Southeastern Section - 60th Annual Meeting (23–25 March 2011)

Paper No. 8
Presentation Time: 8:00 AM-12:00 PM


BATTS, Virginia1, DRIPPS, Weston R.2 and ANDERSEN, C. Brannon2, (1)Earth and Environmental Sciences, Furman University, 3300 Poinsett Highway, Greenville, SC 29613, (2)Department of Earth and Environmental Sciences, Furman University, 3300 Poinsett Highway, Greenville, SC 29613,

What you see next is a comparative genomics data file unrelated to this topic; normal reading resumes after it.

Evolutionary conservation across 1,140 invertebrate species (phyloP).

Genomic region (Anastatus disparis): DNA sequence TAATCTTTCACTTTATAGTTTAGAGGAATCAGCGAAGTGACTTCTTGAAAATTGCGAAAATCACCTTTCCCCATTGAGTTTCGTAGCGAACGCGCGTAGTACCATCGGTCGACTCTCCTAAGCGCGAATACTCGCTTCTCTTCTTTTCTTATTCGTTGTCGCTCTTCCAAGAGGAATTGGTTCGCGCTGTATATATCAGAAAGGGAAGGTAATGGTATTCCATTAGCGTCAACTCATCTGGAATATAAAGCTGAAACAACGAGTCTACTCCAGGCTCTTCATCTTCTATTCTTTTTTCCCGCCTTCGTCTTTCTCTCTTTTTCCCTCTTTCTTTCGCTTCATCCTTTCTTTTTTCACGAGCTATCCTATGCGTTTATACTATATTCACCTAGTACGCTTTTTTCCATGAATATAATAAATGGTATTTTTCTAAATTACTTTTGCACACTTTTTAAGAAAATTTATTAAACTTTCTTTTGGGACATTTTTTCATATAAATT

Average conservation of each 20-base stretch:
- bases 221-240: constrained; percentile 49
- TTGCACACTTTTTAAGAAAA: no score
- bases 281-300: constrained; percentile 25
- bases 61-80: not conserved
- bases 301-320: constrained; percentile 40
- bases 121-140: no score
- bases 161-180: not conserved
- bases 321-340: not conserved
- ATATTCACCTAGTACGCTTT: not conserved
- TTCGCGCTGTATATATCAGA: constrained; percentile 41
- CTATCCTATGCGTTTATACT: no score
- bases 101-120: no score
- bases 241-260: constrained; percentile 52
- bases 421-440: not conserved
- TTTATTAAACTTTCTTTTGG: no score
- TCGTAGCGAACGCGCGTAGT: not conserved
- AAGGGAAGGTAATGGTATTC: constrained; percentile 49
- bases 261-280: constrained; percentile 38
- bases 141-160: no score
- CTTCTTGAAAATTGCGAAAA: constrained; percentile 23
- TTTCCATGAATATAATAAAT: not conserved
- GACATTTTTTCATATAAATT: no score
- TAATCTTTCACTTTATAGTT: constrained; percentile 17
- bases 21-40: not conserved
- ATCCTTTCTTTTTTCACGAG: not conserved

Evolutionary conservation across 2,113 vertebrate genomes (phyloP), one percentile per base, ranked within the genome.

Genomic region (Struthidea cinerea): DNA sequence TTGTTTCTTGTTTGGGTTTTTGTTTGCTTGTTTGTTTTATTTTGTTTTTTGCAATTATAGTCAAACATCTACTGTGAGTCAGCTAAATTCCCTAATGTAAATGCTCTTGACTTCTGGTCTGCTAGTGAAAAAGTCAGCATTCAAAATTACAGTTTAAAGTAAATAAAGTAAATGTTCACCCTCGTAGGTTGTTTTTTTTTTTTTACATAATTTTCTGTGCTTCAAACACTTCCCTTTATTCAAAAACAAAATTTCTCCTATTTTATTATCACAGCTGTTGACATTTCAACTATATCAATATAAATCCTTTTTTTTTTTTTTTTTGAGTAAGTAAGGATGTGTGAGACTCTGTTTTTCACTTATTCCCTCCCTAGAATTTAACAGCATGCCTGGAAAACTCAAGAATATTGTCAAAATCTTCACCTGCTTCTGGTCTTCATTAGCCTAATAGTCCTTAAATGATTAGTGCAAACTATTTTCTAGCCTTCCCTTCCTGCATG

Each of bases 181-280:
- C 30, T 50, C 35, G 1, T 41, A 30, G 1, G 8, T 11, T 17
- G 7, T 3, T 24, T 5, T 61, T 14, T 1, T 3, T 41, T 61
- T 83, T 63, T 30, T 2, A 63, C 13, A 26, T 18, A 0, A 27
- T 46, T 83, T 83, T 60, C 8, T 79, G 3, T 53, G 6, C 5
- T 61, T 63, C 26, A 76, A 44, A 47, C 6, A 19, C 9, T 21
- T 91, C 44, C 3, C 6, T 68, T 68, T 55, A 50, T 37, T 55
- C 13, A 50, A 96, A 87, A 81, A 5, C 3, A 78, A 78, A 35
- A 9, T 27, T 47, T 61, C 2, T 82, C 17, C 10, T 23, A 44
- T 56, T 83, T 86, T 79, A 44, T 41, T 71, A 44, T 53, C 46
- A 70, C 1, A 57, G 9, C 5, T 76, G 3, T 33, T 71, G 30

Riparian zones are important biogeochemical and hydrological hotspots for nutrient cycling and groundwater-surface water interactions. Urbanization can severely alter the geomorphology and hydrology of stream systems, which largely influence riparian processes. In this study, subsurface hydrology and surface water-groundwater mixing were observed in two urban riparian corridors in Greenville, South Carolina in an effort to characterize and better understand urban riparian hydrological and biogeochemical dynamics. Changes in water table levels and surface/subsurface chemistry were recorded and observed along riparian transects from June through December 2010 in two headwater streams in the Rocky Creek watershed of the Enoree River Basin. Transect wells were equipped with water level recorders for continuous stage monitoring, and water samples of surface water, hyporheic water, groundwater, soil moisture, and throughfall were routinely collected for basic chemical analysis. The well data revealed a strong evapotranspirative diurnal fluctuation in the water table throughout the summer, a diminishing lateral hydraulic gradient away from the stream during prolonged dry periods, and temporary reversals in hydraulic gradient during storm events that changed the stream from a gaining to a losing reach. The water chemistry along each transect varied with distance from the stream, but the transect chemistry was consistent and the spatial trends relatively robust over the period of record despite the dynamic hydrologic regime. At site RC27A, groundwater nitrate concentrations were more dilute than the stream and hyporheic samples, and contained little sulfate and dissolved organic carbon (DOC). Groundwater samples at RC33, by contrast, revealed unexpectedly elevated concentrations of nitrate, sulfate, chloride, and DOC, presumably due to a nearby leaky sewer line. In spite of the differences in groundwater nutrient loading, both sites exhibited low to undetectable concentrations of phosphate and ammonium. Results of this study highlight the spatial and temporal chemical and hydrologic variability of urban riparian systems and provide insights into the physical and chemical dynamics across the groundwater – surface water interface.